Taillon has a high spin rate on his four seam. His 2452 average rpm is 31st in baseball, in the top 20 percent of the game. Right away you think, oh, ok, that’s good. The trouble is, there’s a lot of useless spin on the pitch. There’s a concept called active spin, which is basically, what percentage of a pitch’s spin actually contributes to deception, or in the case of fastballs, perceived rise?
Guys with elite, elite fastballs tend to see about 98-99 percent active spin. This bucket is where you find Cole, Lucas Giolito, Edwin Díaz, Shane Bieber ... the fastball has very little wasted energy, all of the energy transmitted from the hand goes into its perceived rise. This is why, for example, even though Shane Bieber doesn’t throw as hard as Gerrit Cole, the fastball is still really effective. It looks like it’s rising more than other guys’ fastballs.
Taillon doesn’t have that kind of active spin. He is 31st in baseball in total spin, and 260th in active spin, at just 80 percent. Basically, a fifth of the energy put in the ball is wasted every time he throws it. This begins to matter when you miss your spot. Let’s go back to that at bat against Hernández. Yes, Taillon got weak contact on the fastball inside, but that’s not what Gary Sánchez called for:
The target is at the top of the zone, at the letters. They’re going for a strikeout. Instead, Taillon misses badly, dragging the ball glove side. The result is positive, but missing spots that badly is a dangerous game to play. Taillon got away with it against Hernández, but the backbreaker of his start was a spot he missed equally as bad:
The target is inside, at about the thigh. Instead, the ball ends up up and out over the plate:
Now, everybody misses spots. Nobody has perfect command, Taillon is coming off a long time on the shelf, etc, etc. The reason why I’m worried about his fastball going forward is this unique combination of missing spots without much deception. Gerrit Cole misses spots too, but when he misses, the ball is travelling 98 mph and “rising” about 28 percent more than an average fastball. In effect, if Cole’s command isn’t in top shape, his pure stuff is good enough to let him make mistakes.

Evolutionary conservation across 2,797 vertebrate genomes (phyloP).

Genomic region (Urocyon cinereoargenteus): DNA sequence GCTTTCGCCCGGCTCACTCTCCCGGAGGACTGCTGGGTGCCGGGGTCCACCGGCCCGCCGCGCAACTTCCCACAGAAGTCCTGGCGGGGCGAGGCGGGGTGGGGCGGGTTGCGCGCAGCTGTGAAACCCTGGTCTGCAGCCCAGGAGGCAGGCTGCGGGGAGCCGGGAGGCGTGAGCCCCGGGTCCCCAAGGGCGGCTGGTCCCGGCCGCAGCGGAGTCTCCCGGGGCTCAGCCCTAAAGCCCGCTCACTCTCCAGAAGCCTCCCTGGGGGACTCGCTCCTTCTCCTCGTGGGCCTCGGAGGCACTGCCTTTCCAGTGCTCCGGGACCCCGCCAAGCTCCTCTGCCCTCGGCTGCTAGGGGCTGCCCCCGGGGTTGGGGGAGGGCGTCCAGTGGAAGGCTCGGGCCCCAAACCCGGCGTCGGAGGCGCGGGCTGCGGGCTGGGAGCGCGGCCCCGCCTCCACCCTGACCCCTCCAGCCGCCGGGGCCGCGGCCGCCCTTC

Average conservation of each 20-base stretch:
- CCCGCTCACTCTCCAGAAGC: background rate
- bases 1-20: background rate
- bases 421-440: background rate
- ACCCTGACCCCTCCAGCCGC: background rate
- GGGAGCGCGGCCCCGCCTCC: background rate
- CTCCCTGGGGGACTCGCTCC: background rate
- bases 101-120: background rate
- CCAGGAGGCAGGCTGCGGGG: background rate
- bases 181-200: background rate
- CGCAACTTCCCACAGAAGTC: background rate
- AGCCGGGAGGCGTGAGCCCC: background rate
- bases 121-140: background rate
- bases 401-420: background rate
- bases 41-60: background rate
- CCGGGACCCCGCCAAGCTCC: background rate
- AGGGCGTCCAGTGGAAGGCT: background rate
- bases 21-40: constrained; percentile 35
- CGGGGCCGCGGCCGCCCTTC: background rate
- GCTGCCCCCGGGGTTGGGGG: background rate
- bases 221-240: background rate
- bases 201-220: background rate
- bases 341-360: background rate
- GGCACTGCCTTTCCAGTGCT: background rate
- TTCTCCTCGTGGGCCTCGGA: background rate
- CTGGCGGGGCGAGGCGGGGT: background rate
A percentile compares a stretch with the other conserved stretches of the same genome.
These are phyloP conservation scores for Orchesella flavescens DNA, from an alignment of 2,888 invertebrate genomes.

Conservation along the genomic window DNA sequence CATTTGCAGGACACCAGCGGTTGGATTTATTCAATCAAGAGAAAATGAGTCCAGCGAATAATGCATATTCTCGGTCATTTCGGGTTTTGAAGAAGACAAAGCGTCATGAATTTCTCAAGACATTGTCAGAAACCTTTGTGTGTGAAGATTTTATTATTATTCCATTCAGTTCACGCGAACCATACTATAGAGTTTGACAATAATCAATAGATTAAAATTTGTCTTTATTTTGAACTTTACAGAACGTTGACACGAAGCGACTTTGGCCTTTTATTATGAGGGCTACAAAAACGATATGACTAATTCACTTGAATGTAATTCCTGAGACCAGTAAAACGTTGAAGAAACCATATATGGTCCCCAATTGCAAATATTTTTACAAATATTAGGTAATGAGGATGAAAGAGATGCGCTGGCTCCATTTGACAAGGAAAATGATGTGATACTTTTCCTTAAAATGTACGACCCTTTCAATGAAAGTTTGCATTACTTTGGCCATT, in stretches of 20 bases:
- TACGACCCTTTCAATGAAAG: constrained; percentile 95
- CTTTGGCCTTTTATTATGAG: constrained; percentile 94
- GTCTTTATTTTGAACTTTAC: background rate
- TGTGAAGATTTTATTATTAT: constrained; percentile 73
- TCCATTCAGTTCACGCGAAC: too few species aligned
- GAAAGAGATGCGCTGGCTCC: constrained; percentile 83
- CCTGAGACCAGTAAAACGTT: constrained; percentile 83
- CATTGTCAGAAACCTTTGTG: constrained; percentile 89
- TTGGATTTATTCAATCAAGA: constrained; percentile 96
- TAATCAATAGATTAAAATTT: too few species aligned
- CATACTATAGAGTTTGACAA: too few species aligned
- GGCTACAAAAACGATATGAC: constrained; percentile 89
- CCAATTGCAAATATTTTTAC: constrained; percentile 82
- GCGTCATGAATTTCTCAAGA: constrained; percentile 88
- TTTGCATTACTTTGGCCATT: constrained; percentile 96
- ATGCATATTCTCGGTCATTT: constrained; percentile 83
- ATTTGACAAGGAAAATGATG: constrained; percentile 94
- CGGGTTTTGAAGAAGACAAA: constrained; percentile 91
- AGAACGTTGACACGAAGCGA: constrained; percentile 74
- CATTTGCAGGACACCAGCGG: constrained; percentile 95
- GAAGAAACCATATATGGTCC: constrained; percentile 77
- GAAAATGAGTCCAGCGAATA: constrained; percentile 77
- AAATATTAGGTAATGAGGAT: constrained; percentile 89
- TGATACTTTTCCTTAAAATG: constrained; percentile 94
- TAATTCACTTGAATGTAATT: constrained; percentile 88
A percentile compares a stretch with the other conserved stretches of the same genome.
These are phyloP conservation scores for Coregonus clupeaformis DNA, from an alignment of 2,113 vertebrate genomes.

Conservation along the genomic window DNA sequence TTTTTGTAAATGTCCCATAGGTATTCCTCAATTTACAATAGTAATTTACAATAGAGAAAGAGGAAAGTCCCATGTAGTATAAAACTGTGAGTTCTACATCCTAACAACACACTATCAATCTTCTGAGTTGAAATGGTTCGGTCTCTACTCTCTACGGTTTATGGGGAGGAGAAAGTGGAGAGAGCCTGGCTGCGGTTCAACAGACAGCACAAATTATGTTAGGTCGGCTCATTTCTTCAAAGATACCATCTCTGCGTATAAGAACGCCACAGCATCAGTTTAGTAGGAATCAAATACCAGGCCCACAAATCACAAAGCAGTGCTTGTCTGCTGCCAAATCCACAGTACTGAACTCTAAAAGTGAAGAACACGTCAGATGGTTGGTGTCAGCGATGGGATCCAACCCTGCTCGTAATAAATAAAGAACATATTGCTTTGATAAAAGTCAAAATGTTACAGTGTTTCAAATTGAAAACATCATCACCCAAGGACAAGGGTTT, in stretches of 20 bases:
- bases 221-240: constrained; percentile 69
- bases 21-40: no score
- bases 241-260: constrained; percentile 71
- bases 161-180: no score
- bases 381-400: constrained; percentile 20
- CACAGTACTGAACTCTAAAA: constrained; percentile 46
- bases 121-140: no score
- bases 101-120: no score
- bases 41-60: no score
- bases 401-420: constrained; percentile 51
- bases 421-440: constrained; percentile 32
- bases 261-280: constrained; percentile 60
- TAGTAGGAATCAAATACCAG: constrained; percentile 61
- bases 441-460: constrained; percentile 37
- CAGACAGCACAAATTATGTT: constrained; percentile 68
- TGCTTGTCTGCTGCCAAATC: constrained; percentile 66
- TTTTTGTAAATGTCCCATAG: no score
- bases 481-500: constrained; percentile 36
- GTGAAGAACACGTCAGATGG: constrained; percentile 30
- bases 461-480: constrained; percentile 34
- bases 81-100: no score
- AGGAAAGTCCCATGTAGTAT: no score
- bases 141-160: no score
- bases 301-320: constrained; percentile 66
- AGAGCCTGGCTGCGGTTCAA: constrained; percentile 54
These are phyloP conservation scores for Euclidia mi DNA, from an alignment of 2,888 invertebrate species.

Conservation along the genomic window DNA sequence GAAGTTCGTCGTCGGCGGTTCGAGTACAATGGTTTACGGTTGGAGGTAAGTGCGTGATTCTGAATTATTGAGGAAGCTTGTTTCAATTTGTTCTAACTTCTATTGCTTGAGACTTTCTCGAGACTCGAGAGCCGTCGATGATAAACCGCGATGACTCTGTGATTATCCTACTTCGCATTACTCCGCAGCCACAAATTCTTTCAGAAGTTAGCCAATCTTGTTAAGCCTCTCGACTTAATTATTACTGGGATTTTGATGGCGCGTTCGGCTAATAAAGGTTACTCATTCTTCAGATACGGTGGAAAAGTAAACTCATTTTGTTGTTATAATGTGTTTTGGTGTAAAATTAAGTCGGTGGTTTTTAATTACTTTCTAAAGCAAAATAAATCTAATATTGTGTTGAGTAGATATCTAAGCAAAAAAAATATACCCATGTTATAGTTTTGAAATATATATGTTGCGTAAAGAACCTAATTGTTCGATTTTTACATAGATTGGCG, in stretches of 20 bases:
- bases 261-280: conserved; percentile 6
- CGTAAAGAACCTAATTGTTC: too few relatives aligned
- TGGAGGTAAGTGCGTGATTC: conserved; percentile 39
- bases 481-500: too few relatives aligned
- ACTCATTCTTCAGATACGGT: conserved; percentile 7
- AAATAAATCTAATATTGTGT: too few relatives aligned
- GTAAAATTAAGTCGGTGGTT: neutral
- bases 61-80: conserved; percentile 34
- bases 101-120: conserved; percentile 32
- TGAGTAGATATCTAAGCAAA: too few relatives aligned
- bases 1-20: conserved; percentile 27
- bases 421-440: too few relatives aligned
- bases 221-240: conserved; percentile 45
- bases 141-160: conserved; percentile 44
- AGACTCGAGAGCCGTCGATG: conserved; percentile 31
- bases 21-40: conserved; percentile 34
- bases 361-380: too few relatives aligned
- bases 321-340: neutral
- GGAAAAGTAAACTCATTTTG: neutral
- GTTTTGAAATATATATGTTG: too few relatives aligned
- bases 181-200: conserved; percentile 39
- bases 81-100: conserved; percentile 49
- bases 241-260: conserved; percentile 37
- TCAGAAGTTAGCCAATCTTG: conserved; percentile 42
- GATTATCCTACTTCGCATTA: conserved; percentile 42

Taillon … not so much. His fastball sits 94, and rises two percent more than average, virtually imperceptible. If his location is on, he, his catcher, and the Yankees analytic team can probably effectively set targets that shield some of the mediocreness of the fastball. If he misses location, though, he just doesn’t have the stuff to build any margin for error.
We’re running a little long here, so thank you all for still reading. There are two final points that I think are worth discussing. There’s still a lot to be happy about with Taillon — his control has been fantastic, his walk rate the same as Jacob friggin’ deGrom. But herein lies the difference between command and control. Taillon will throw the ball in the strike zone, but misses his targets to the extent that it might have just been better for him to throw outside anyway.
Lastly, I don’t know what the fix is. The obvious answer is, he’s got to either fix his command issues or develop a more deceptive fastball. There are ways to make your spin more efficient, with different grips or mayhaps a substance or two. One would hope that as Taillon continues to build up his arm after so much time off, the command will start to mature. Of course, command stays bad until it’s not — if Taillon keeps leaving pitches out over the zone, or can’t bring his fastball down enough to entice a swing, a problem in his start against the Blue Jays, he may not be in games long enough to see a notable change.
Jameson Taillon has fascinated me since the Yankees traded for him. I follow his starts closer than any Yankee save Cole, and I think there are really interesting pieces in his skillset. But while his fastball probably won’t get clobbered over the rest of the season the way it has to date, it’s also probably not going to be the elite weapon some of the expected stats suggest, since the raw movement of the pitch isn’t elite. When he hits his spot, he’s effective. When he misses, he just doesn’t have the deception to get away with it.